Randall Chase, an Associated Press correspondent based in Delaware, has an interesting update on the Pentagon’s just three-week-old policy allowing media access to the ceremony that marks the return to American soil of the bodies of soldiers killed in action, provided their families consent to the coverage.
Chase, who I quoted in a write-up of the policy the day after the first open ceremony at Dover Air Force Base, reports that 14 of the 19 families affected by the shift have welcomed coverage. Some supporters of the old policy, which had essentially quashed access to the events for 18 years, had said it was designed to protect unwanted intrusion to a solemn ceremony.
There was a different point of view, one ably expressed to Chase by a soldier’s relative:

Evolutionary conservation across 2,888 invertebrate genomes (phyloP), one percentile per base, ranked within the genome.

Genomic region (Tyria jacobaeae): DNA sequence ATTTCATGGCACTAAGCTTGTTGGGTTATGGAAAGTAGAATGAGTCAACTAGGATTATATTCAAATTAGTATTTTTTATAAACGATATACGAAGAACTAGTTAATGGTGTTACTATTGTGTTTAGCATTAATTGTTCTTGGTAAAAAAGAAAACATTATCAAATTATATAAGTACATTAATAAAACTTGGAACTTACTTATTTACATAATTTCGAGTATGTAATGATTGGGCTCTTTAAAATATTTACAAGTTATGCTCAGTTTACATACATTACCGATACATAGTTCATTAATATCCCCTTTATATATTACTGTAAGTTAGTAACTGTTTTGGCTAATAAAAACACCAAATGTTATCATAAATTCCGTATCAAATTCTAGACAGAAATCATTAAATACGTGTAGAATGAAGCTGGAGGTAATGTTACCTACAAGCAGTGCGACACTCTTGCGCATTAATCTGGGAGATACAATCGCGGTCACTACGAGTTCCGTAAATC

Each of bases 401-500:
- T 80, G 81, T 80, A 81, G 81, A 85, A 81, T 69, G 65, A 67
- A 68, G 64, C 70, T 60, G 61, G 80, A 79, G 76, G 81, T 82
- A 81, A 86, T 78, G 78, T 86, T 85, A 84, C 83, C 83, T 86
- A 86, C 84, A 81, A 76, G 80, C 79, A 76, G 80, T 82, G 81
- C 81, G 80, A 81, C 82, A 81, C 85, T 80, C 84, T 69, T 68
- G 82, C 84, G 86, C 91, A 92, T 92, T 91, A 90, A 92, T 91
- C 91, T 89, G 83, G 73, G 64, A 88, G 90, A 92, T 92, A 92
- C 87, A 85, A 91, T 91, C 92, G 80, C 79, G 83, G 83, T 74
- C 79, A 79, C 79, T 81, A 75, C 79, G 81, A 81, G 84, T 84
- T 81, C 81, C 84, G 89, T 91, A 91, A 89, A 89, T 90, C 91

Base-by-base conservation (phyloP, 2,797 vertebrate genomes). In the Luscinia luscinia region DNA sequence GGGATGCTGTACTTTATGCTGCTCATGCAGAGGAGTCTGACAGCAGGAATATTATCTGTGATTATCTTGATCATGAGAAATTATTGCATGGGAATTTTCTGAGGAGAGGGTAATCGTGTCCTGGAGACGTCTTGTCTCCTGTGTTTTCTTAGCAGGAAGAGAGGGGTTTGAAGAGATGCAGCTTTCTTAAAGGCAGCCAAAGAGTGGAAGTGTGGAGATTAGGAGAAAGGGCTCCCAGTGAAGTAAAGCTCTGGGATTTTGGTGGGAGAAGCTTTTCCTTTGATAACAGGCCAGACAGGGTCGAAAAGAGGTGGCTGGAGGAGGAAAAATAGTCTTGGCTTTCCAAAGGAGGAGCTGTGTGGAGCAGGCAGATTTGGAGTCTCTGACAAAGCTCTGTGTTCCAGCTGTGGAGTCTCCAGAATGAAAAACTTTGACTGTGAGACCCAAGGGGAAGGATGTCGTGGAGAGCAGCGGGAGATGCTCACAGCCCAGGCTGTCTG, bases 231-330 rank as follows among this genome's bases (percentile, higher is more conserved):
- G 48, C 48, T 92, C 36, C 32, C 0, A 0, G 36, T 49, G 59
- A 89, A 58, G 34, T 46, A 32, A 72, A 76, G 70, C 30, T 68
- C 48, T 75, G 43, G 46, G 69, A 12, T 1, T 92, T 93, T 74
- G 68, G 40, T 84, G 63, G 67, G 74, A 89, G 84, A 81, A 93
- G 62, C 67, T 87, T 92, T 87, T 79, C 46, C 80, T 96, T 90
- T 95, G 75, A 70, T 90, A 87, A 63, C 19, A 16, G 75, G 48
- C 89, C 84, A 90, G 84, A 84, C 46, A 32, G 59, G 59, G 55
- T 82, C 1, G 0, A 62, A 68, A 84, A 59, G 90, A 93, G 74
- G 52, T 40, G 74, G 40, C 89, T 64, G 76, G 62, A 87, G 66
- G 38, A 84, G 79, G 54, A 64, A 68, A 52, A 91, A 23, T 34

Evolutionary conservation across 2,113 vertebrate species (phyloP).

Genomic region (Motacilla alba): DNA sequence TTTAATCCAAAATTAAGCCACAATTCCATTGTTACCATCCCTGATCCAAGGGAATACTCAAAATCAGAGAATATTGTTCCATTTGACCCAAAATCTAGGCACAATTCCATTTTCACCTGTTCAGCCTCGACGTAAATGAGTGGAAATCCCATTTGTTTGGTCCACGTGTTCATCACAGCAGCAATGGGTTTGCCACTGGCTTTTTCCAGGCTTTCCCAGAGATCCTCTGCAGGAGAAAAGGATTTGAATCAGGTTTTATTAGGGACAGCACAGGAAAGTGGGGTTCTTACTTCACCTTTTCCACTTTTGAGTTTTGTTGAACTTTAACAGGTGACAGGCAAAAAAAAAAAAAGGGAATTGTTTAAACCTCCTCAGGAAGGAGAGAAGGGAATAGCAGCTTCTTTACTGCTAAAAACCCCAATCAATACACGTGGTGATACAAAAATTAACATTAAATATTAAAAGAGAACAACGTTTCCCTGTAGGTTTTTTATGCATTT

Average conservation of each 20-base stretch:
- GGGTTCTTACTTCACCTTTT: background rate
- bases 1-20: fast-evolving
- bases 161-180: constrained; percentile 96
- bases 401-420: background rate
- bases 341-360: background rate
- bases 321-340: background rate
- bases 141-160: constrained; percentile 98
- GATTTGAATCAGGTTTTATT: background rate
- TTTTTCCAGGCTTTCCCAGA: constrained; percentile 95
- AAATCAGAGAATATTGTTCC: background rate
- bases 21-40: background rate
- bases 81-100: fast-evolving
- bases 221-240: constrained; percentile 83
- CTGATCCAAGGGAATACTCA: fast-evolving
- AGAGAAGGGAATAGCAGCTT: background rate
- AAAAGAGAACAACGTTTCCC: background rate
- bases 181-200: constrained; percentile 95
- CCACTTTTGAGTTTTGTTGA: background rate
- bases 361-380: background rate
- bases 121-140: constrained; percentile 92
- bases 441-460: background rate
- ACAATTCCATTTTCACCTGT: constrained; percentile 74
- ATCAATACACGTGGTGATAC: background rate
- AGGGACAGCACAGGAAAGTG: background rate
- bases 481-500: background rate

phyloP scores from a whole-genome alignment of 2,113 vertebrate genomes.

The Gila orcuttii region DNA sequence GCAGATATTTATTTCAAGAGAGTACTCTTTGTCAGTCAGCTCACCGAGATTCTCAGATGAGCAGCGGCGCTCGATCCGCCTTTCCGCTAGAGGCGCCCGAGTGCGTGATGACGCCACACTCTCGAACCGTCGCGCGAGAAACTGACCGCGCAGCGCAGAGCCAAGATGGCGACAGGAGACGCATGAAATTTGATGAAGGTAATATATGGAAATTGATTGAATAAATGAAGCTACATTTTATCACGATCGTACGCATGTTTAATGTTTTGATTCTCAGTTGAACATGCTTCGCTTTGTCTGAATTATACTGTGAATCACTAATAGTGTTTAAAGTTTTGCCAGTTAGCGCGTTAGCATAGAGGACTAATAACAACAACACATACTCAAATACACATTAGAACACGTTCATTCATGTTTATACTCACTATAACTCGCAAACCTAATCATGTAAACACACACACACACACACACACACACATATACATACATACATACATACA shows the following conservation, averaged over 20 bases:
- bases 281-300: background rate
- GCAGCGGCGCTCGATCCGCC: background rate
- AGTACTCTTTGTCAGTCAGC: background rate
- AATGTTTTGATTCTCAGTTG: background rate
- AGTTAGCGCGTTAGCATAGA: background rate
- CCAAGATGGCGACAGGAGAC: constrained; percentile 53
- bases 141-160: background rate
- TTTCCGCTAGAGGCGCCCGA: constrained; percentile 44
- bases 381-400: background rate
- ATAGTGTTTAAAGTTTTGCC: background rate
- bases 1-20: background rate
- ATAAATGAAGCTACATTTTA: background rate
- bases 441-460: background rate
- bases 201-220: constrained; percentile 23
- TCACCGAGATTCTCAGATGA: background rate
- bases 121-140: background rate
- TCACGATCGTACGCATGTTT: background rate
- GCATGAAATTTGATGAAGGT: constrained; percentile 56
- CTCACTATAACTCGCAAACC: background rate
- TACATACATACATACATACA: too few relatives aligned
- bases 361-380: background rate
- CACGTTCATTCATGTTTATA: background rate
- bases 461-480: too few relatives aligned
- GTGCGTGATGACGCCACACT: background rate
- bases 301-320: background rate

“I think it was to protect the government’s butt,” said David Pautsch, who allowed the media to witness the return of his son Jason, an Army corporal from Davenport, Iowa, who was killed with four other soldiers in a bombing in Iraq.
He said the ban was more about minimizing the political impact of Americans dying overseas.
“I think it was a reaction against the second-guessing of our country’s mission,” he said.
As I noted in my piece earlier this month on the lifting of the ban, there was concern that after an initial burst of attention, media interest would fade.
“Now that the families are giving their consent, will the media care?” asks Melnyk, who worries that families who consent to coverage, but see no journalists at their loved one’s arrival, may get the impression that the nation does not appreciate their loss. “It ain’t going to be news in a month.”
And so, three weeks out, Chase reports that a recent ceremony was witnessed by only one journalist: an AP photographer.
(h/t Greg Mitchell)